Violence Prevention

photo by Skitterphot

Nothing is more painful than watching someone you care about suffer. Know the difference between a friend and a savior. Be there for your loved one, but realize you cannot save them. They must realize the severity of their situation and seek help when they are ready.


There are resources for witnesses to a violent act:

  • provides a Victim-Witness Assistance Program to help witnesses better understand their options and rights regarding the criminal justice system. “As a victim of a crime, you may be experiencing feelings of confusion, frustration, fear, and anger. Our staff can help you deal with these feelings.” Read more here.

Finding a Weapon in a Public Space

If you’re ever in the position where you’ve found a gun or other weapon in a public space (such as a park or restaurant), follow the following recommendations:

  • Call the cops. It is best if you don’t touch a firearm or weapon.
  • If you cannot call the cops or get an experienced, trusted friend to help, don’t leave the weapon unattended.
  • Take a close up picture of the weapon and also a picture showing the weapon in its current surroundings.
  • Try to wrap the weapon in a shirt or towel without touching your bare skin to it. You would not want to get your fingerprints on it. If it’s a gun, be aware that it could still be ready to fire, so keep clear of the barrel. Take it to the nearest police station. The gun could be evidence of a crime.
  • Call the cops directly or a trusted older friend to handle this situation.
photo by Anna Shvets


1 in 3 U.S. women and 1 in 4 men have had a partner who abused them in their lifetimes,” states the CDC. Their website offers a gameplan for assisting friends and loved ones:

Witnessing violence first hand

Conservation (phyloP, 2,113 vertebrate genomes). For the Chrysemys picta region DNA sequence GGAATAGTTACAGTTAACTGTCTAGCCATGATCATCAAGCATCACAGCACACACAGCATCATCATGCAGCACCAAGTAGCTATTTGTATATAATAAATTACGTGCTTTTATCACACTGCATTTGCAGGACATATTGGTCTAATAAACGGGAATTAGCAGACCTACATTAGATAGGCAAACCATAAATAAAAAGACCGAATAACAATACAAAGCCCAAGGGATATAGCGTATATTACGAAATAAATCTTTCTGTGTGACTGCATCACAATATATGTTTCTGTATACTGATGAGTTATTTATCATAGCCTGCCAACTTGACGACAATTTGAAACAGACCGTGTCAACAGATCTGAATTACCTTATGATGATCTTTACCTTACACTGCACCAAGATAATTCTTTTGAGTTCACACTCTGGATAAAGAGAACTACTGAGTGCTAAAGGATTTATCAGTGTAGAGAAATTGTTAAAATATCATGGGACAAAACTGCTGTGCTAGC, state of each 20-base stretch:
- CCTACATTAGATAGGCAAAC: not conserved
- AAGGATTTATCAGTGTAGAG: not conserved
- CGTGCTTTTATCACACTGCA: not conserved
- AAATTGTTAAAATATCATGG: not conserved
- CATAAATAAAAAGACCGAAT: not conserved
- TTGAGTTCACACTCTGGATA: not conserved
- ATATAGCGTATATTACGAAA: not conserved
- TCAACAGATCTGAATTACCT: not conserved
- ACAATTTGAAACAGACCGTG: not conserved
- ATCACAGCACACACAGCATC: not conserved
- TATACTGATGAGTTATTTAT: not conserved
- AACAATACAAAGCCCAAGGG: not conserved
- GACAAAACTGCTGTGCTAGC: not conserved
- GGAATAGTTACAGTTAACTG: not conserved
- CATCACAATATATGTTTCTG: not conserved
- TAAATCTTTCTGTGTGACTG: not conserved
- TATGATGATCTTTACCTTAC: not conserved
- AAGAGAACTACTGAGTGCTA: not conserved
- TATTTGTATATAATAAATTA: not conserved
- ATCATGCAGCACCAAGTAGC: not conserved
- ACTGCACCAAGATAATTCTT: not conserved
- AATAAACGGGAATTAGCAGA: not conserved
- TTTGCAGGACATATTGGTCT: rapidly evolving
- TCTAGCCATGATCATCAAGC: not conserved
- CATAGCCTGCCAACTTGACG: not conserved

1. Don’t get in between the abuser and the victim.
  2. Call the police.
  3. If you are certain you will not be detected, record or video the violence and pass it on to the authorities.
  4. You can also call 911 and leave the phone open. They will be listening in even if you are not speaking directly to them.  This is extremely helpful if you are personally experience abuse or violence and do not want the abuser to know they are being overheard. 

If you suspect violence but haven’t witnessed it

  1. Reach out. Confront your friend or neighbor in a neutral place. Enquire if they are OK.
  2. Offer resources to the victim. Make sure they keep this info hidden from the abuser to avoid retaliation.
    1. National Domestic Violence Hotline has two 24 hour options
    2. Local shelters can be found at
    3. Help the survivor get together a safety plan with the CDC’s resource at

Again, you are a friend, not a savior. It is the victim’s choice to leave, seek safety, and seek counseling. Don’t withdraw because you cannot be more involved. Be a friend. Be a listener. Research on their behalf but understand they have to take the steps or the resolution won’t stick. The CDC says, “On average, it takes domestic violence survivors seven times to leave the relationship for good, so don’t abandon the person you’re helping out of frustration.”

Additional resources recommended by the CDC